Macintyre’s book is thorough, not tendentious and based on solidly researched facts and a myriad of personal stories from Gaza. In short, the author’s motivation seems to derive from a maybe old-fashioned journalistic ethos and his genuine care, to put it too dramatically, for writing Gazans back into Western consciousness. He tells the stories which usually get buried under the loud sermons of messianic preacher men, solemnly reiterated commitments to a two-state solution, outcries over the BDS (Boycott, Divestment and Sanctions) movement and the like. Why, a critical reader may now ask, would Gazans need a European journalist to tell their stories? They don’t, of course. But we, and here I mean a majority-society-European ‘we’, may do so. Macintyre’s work helps bringing Gazans back into a discourse which is interested in them only when they build rockets or get killed in war.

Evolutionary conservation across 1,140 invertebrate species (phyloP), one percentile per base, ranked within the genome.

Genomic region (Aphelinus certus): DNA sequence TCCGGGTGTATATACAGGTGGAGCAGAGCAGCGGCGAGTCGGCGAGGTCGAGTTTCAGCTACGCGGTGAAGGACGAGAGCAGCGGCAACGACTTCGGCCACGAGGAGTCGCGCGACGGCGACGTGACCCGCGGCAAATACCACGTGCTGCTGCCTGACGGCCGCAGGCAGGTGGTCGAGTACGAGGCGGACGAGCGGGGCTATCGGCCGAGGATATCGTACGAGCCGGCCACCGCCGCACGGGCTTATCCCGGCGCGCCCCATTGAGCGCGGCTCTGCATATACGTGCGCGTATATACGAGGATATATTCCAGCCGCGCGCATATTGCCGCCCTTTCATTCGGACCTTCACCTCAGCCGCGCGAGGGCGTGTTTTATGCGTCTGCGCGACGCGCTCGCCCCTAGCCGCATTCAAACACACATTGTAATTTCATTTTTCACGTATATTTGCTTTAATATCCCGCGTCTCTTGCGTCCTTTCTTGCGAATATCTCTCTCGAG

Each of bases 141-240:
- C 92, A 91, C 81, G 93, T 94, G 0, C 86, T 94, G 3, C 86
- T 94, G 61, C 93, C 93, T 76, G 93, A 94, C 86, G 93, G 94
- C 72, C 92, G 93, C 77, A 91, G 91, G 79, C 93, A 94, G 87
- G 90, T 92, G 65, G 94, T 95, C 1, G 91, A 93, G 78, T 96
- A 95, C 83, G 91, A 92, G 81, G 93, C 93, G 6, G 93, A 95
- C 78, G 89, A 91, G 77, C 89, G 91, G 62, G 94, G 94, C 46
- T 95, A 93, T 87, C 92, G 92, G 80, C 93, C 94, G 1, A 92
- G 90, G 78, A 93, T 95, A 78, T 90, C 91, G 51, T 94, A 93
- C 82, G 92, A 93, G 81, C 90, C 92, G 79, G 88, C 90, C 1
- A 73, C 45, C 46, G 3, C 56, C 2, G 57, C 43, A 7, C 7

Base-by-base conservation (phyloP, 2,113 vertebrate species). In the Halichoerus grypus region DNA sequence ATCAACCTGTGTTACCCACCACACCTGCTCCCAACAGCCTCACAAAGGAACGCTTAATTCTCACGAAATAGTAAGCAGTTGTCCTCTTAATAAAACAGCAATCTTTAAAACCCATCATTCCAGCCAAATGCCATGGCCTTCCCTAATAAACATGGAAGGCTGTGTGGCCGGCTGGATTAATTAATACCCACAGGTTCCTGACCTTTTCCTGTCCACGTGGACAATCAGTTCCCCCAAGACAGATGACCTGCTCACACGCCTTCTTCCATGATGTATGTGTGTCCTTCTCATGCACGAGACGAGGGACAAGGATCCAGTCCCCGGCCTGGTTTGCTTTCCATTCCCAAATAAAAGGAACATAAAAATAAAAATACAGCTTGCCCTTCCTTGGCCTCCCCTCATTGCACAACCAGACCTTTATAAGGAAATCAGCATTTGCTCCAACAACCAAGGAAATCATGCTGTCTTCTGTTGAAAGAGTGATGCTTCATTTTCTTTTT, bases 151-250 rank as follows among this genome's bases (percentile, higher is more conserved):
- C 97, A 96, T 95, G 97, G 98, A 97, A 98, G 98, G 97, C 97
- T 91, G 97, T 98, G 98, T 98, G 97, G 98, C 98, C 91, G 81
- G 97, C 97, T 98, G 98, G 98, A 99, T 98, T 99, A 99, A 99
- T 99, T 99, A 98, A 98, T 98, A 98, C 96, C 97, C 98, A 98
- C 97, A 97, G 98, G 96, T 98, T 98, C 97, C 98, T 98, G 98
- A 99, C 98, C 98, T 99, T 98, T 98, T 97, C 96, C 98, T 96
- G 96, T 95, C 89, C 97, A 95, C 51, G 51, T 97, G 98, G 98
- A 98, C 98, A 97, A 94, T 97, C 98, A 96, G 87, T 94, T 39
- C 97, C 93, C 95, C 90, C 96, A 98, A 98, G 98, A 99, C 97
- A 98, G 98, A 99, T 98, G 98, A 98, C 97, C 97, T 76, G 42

The book describes in much detail the defining events of Gaza’s recent past through the eyes of the journalist’s interlocutors. The account ranges from Israeli disengagement in 2005, the Hamas election victory in 2006 and the strip’s subsequent isolation, up until the wars of 2008, 2012 and 2014. Besides the ‘general public’ the book would also serve well to prepare journalists, UN-workers, tourists or diplomats going to visit and work in Israel and Palestine. Maybe somebody should send a copy to the new American embassy as well.